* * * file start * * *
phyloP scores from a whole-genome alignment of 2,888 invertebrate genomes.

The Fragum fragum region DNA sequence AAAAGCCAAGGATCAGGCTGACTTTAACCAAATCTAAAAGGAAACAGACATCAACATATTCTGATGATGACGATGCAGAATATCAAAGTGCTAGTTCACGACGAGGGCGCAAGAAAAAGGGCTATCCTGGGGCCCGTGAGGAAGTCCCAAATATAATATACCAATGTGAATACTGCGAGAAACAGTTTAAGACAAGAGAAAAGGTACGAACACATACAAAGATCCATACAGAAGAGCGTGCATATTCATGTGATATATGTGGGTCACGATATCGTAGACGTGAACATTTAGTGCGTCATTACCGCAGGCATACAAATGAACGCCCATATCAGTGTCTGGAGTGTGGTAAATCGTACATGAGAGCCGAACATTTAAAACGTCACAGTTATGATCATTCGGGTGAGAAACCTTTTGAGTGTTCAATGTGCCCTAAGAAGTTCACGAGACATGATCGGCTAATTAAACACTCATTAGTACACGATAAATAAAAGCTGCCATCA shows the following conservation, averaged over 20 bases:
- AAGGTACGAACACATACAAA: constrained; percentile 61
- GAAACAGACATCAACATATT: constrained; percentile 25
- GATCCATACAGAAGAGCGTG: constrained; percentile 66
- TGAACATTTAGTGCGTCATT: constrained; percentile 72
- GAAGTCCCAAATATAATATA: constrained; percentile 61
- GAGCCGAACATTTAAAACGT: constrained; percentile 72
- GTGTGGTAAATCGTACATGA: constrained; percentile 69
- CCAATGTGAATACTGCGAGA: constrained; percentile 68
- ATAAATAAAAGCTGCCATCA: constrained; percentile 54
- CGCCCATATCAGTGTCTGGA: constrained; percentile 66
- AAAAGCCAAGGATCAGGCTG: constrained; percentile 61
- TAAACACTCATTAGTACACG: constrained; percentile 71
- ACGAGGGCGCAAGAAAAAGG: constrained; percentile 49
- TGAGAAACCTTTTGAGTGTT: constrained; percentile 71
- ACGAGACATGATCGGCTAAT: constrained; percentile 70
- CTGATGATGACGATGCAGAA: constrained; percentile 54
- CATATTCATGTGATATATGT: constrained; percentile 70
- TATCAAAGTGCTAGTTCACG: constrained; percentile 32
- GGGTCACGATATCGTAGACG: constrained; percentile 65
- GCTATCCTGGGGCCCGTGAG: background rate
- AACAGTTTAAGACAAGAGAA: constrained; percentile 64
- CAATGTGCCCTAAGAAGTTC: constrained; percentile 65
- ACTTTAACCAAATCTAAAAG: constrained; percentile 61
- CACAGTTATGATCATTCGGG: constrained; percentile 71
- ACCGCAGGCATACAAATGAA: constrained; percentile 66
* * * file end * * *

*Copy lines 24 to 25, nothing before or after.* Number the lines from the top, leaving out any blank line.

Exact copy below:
- CAATGTGCCCTAAGAAGTTC: constrained; percentile 65
- ACTTTAACCAAATCTAAAAG: constrained; percentile 61